Saturday, January 17, 2015

My Kids

On Thursday, I went on a coffee date with a new dude. (For the record, meh. He was a little too forward for my comfort.)

But this isn't particularly newsworthy. What I'm writing about tonight is a funny little thing that happened while we sipped our drinks at Starbucks. I mentioned taking "my kids" to Disneyland last March, and he asked me, "How old are they?"

I was confused for a moment, thinking, "Dude, I mentioned I teach high school." But then it dawned on me.

"Oh! I don't have kids. I meant my students. I took my students to Anaheim for a choir festival."

We both laughed, but it struck me: how often do I refer to my students as "my kids" without even thinking about it? All the time. When asked about my job, it's not uncommon at all for me to gush about how great "my kids" are (even on the rough days), or how much I love "my kids."

I don't even think about it.

In seventh grade, I can recall my science teacher telling us that she and her husband did not have children. She was, even then, beyond child-bearing years. Someone asked if she wished she did. She smiled at us. "No. All of my students are my children."

Sometimes I feel that way. I'm 36 and I have no real inclination to have a baby at this point, and if I do reach that phase at some point, I'm pretty sure I'd stick to one (or adopt!). Babies are a lot of work. So is my job...and I'd want both.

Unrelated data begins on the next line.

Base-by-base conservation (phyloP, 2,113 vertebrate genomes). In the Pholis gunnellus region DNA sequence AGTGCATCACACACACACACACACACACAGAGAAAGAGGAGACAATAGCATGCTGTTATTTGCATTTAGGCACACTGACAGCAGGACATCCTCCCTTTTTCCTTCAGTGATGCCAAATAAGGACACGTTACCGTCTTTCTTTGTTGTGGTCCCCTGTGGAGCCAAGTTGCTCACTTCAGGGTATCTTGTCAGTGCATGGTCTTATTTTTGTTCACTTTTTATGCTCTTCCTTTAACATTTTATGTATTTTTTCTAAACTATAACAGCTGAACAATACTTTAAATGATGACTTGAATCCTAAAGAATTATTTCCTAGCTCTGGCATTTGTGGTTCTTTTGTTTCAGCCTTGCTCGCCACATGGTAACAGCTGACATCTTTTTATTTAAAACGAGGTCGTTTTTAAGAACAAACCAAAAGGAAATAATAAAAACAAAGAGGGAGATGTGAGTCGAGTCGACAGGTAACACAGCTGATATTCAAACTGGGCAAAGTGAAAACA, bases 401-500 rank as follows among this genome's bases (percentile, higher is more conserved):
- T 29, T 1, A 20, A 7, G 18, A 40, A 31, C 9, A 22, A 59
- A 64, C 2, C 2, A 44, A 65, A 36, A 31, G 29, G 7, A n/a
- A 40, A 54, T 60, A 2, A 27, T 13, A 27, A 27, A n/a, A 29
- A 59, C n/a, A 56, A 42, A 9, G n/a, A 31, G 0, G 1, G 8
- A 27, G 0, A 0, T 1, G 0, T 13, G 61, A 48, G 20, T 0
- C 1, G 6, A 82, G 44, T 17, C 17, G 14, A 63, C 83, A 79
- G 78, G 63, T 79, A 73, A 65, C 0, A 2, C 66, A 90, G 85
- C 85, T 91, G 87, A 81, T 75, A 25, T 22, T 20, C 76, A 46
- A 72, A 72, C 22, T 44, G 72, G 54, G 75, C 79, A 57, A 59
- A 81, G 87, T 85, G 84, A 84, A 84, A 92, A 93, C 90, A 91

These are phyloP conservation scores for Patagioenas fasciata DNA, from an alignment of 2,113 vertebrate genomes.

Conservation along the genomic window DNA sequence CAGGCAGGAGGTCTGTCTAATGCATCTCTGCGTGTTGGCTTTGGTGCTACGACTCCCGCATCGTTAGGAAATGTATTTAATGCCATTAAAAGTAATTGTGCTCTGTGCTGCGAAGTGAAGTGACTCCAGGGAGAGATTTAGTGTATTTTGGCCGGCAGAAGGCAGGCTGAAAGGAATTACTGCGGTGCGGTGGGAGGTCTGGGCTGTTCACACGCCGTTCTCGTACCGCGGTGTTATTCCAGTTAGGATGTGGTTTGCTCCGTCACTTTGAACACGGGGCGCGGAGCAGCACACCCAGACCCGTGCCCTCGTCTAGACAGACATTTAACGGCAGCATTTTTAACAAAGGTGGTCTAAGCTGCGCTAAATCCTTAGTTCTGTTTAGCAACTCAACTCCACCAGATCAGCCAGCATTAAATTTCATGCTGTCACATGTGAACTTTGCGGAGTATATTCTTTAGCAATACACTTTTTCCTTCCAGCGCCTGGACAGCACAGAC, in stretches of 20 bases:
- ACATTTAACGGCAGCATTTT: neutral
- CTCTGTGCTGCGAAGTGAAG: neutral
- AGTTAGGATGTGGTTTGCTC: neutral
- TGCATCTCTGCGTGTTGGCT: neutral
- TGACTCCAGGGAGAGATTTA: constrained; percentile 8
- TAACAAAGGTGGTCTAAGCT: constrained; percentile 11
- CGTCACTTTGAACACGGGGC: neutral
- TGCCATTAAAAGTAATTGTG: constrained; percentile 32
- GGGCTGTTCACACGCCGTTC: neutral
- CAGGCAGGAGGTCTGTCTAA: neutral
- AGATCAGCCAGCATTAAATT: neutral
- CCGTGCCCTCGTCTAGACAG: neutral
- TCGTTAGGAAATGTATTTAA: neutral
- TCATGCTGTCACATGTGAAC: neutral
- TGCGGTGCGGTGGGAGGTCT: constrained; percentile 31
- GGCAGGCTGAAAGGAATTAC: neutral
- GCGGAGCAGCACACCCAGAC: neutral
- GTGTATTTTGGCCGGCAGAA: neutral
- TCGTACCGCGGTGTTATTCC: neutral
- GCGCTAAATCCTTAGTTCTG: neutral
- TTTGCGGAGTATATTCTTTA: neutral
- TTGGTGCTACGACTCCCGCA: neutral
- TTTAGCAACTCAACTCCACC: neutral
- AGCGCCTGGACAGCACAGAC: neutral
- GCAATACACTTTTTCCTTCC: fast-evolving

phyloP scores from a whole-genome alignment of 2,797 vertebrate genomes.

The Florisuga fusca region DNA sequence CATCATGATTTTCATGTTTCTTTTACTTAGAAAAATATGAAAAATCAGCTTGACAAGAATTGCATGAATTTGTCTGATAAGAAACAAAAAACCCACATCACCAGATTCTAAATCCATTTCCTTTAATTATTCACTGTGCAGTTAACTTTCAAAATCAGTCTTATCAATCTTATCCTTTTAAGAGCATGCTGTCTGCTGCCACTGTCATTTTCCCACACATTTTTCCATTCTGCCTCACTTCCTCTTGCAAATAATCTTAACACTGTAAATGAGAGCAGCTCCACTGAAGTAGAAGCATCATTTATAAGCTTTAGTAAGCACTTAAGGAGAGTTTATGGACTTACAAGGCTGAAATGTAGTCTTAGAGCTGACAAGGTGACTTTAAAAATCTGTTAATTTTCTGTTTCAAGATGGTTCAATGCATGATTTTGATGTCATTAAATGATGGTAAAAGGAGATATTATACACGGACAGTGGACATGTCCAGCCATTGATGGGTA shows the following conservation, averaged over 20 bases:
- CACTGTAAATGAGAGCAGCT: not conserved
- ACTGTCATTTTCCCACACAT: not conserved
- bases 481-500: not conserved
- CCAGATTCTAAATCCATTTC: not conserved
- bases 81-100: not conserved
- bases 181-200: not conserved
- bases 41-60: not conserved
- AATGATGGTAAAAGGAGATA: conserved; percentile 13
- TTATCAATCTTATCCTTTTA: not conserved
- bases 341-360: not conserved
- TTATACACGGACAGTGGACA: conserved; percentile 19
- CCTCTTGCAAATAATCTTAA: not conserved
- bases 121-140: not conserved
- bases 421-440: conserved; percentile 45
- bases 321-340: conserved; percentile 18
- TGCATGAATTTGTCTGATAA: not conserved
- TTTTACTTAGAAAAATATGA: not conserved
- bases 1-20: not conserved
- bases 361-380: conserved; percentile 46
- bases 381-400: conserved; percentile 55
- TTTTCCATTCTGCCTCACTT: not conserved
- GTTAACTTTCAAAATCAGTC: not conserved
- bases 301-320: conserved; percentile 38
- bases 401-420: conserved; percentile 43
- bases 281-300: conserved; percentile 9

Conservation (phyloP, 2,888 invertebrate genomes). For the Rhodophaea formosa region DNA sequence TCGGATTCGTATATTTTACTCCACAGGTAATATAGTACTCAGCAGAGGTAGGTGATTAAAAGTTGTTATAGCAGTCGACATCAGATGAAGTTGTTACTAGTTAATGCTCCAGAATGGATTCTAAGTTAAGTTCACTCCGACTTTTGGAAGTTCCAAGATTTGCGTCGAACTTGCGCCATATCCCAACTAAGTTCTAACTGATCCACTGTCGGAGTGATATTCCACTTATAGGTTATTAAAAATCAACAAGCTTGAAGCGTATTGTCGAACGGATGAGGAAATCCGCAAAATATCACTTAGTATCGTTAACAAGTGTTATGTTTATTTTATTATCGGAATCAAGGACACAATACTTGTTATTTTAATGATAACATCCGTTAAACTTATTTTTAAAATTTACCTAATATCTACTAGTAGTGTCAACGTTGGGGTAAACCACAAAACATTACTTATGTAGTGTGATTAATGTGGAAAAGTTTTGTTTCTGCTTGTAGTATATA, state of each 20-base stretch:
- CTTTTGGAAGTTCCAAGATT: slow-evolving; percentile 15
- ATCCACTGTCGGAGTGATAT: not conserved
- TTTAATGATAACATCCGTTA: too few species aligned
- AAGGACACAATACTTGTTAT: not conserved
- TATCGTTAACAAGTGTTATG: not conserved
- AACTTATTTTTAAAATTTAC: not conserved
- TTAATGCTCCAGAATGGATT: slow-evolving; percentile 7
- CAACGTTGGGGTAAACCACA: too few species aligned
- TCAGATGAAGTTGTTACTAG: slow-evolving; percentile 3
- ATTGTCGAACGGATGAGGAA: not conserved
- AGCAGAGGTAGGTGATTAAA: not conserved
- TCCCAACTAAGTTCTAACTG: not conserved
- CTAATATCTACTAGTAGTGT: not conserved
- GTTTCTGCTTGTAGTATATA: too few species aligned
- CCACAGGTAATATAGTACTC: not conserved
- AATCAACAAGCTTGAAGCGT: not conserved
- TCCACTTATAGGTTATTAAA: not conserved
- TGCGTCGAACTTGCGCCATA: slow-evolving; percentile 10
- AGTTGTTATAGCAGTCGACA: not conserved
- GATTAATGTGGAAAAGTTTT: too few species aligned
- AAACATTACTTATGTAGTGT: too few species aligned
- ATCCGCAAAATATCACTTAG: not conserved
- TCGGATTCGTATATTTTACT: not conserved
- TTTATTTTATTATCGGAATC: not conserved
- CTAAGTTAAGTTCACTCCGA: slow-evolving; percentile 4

For now, I'm perfectly content to have "my kids" be the daytime kind--the ones I teach music to, but also laugh with, occasionally holler at, and love for all the quirks and flaws and marvelous things they bring to my classroom. Some of them have been with me for three semesters now, and I've come to know them as no other teacher at the Large Suburban High School gets to, only having them one semester. It's not always easy to love them, but love them I do. Not like a mother; I'm not their mom, and my affection for them doesn't extend quite so far as a mother's would. Besides, these kids move on, away from me, to be replaced by new ones. It's the natural cycle of teaching. But I certainly care about them, and their futures, and I will fiercely protect them while they are in my care.

Why shouldn't I? They're my kids.

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